ATLANTA -- Mortality rates for men with diabetes -- but not for diabetic women -- have declined in tandem with the general population's drop in cardiovascular mortality.
ATLANTA, June 19 -- Mortality rates for men with diabetes -- but not for diabetic women -- have declined in tandem with the general population's drop in cardiovascular mortality.
A review of data from three large population-based cohorts showed no significant declines in either cardiovascular deaths or all-cause mortality among women with diabetes from the periods spanning 1971-1986 to 1988-2000, reported Edward W. Gregg, Ph.D., of the CDC, and colleagues,
"Our examination of U.S. adults with self-reported diabetes suggests that the well-documented reductions in mortality rates in the general U.S. adult population during the last 25 years have included men with diabetes, but their female diabetic peers have been left behind," the authors wrote online in the Annals of Internal Medicine, scheduled for print in the Aug. 7 issue.
Although the study was not designed to examine the reasons for the disparity, it may have to do with gender-based inequities in care, suggested cardiologist Nanette K. Wenger, M.D., of Emory in Atlanta, in an accompanying editorial.
"Are women with coronary heart disease and diabetes less likely to receive appropriate care?" Dr. Wenger asked. "The answer appears to be yes."
Several studies have shown that coronary heart disease is diagnosed at a later stage in women, that women receive fewer preventive measures than men, and that women less often receive guideline-based therapies during hospitalization or after discharge for an acute coronary event, she wrote.
The study by Dr. Gregg and colleagues tried to answer the question the question of whether the reported decline in all-cause mortality and cardiovascular disease mortality rates also applies to Americans with diabetes.
They compared three consecutive cohorts in the National Health and Nutrition Examination Surveys (NHANES I, II, and III), spanning the years 1971-75, 1976-1980, and 1988-1994, with mortality rates determined through 1986, 1992, and 2000, respectively.
The participants ranged in age from 35 to 74, and included adults both with and without self-reported diabetes.
The authors found that the age-adjusted all-cause mortality rate among men with diabetes declined from 42.6 per 1,000 annually in 1971-86, to 24.4 per 1,000 in 1988-2000 (P=0.03), for a rate ratio of 0.61 (95% CI 0.43 to 0.86). The slope of the decline was similar to that seen in non-diabetic men, which went from 19.0 per 1,000 in 1971-86, to 11.6 per 1,000 from 1988-2000 (rate ratio 0.68. 95% CI 0.57 to 0.81).
Similarly, cardiovascular disease mortality trends in diabetic men paralleled those of all-cause mortality, declining from 26.4 annual deaths per 1,000 in 1971-86, to 12.8 annual deaths per 1,000 in 1988-2000 (P=0.06).
When they looked at women with diabetes, however, they found that there was no decline in either all-cause mortality of cardiovascular disease mortality from 1971-1986 to 1988-2000.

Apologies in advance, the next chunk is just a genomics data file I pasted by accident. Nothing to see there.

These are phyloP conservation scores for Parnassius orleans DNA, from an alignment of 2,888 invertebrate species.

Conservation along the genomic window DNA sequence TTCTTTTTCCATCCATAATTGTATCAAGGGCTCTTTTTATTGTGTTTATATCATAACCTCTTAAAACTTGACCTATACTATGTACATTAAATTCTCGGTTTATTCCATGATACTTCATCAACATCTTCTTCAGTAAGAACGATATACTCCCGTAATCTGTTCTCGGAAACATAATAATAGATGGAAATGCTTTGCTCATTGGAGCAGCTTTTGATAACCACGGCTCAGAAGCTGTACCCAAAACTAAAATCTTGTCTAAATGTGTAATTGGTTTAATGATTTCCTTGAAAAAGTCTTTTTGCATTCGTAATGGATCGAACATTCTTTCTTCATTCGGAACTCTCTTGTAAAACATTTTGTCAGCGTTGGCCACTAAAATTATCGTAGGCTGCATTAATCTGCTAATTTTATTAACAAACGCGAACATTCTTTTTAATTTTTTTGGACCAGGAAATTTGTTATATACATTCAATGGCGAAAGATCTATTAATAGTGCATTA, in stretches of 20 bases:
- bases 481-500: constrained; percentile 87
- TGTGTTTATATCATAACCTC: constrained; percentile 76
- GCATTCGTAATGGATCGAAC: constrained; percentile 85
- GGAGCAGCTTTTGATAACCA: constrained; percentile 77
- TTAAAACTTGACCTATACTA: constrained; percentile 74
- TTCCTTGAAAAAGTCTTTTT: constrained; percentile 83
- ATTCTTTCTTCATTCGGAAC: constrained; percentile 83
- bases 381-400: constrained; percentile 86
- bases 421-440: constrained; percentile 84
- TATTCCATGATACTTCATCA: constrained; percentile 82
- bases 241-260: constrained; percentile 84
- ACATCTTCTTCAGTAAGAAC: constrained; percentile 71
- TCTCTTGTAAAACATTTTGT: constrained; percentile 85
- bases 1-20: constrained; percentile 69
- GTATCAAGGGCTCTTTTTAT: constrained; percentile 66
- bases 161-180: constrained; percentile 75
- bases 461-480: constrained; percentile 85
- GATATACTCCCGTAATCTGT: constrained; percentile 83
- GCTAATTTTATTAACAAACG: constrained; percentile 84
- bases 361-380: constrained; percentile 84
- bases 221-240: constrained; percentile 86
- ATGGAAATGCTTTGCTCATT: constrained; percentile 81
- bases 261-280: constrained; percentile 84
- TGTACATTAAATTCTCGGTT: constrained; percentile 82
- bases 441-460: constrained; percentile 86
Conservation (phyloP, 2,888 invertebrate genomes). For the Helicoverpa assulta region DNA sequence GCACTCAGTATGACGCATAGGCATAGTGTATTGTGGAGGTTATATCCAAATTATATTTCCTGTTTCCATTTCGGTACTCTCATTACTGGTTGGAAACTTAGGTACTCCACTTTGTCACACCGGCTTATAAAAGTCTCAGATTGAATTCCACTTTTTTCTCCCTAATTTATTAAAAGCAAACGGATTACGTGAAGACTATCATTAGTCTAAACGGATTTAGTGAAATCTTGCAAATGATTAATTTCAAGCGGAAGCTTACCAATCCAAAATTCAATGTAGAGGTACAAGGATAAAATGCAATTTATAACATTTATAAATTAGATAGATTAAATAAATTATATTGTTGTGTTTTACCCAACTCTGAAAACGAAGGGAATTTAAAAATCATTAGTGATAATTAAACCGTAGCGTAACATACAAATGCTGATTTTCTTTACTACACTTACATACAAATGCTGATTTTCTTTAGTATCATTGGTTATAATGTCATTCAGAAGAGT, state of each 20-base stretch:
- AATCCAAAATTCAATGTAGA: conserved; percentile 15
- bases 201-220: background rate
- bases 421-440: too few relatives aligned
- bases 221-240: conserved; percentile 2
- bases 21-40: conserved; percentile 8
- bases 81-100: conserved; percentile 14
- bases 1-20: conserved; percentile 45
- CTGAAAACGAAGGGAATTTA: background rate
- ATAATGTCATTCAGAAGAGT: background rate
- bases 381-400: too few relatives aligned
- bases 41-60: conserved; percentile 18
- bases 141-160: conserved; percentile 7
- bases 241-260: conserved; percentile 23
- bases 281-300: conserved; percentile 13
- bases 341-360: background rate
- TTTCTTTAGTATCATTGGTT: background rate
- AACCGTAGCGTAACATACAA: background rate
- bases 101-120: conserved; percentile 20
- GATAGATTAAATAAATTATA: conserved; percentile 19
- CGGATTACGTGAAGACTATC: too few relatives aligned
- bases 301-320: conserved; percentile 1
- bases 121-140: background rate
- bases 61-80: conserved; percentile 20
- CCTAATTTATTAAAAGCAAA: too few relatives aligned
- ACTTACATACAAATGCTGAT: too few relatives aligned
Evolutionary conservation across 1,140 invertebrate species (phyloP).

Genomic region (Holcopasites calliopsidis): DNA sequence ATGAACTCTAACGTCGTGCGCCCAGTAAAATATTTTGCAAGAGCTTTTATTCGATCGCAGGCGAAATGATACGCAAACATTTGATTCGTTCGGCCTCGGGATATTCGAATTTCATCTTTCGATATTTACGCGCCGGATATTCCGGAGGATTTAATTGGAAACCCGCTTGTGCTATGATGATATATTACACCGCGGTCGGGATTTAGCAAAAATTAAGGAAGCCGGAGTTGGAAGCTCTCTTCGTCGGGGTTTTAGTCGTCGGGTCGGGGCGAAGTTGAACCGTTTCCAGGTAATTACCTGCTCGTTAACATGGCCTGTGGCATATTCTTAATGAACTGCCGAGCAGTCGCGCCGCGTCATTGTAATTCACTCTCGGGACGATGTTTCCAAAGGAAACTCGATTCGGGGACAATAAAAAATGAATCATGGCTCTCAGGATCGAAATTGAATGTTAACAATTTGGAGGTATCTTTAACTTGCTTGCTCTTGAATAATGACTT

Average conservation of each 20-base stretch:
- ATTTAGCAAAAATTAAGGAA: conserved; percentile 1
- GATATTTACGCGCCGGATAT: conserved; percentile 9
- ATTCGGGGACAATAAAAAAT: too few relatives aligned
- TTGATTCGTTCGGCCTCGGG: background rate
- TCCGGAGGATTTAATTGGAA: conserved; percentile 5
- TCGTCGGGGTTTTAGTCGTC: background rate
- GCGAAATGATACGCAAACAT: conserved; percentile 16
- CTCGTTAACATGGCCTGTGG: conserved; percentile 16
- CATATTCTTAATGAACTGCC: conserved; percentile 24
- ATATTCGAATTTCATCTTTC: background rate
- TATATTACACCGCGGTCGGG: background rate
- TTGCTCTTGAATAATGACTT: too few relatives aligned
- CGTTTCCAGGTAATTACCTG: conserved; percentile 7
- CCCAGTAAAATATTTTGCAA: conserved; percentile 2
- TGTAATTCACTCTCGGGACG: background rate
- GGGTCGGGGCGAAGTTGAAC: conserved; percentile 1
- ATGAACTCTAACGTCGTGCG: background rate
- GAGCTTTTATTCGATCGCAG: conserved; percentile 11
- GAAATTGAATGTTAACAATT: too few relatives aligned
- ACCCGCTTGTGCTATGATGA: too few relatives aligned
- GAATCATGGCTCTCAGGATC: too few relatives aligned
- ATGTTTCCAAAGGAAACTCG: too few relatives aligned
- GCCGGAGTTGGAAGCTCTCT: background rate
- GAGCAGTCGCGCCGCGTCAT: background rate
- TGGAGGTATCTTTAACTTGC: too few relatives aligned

The all-cause mortality rate for non-diabetic women went from 10.1 per 1,000 in NHANES I (1971-1986) to 7.7 in NHANES III (1988-2000). Similarly, the cardiovascular mortality rate among non-diabetic women went from 4.7 in the NHANES I cohort to 2.3 in the NHANESS III cohort.
Among diabetic women, all cause mortality rose from 18.4 per 1,000 from 1971-1986 to 25.9 from 1988-2000, and cardiovascular disease-related deaths went remained essentially unchanged, at 10.5 per 1,000 in NHANES I. to 9.4 per 1,000 in NHANES III.
In addition, the difference in the all-cause mortality rate between diabetic and non-diabetic women increased by more than two-fold, from a difference of 8.3 annual deaths per 1,000 in NHANES I, to 18.2 per 1,000 in NHANES III.
The authors wrote that the decrease in death rates of diabetic men may be attributable to better control of cardiovascular disease risk factors and to improvements in interventions.
"These national data reveal three key findings," Dr. Gregg and colleagues wrote. "1) Reductions in mortality occurred among diabetic men but not among diabetic women; 2) disparities in mortality rates between women with and without diabetes have worsened; and 3) the female-over-male advantage in mortality rates among the diabetic population has been eliminated."
They called for further research into gender inequities in care of patients with diabetes, and for improved public health efforts to lower mortality rates among diabetes patients in general, and women with diabetes in particular.
"We lack an evidence-based comprehensive strategy for improving cardiovascular outcomes in diabetic women," Dr. Wenger wrote in her editorial. "Until we do, a prudent clinical approach involves two steps. First, recognize that diabetic women are at excess risk of developing coronary heart disease. Second, take an aggressive, guideline-based approach to coronary heart disease risk factor management."
Dr. Gregg and colleagues noted that their study was limited by the fact that diabetes was assessed by self-report, and that the study had insufficient statistical power to examine the factors explaining mortality trends.
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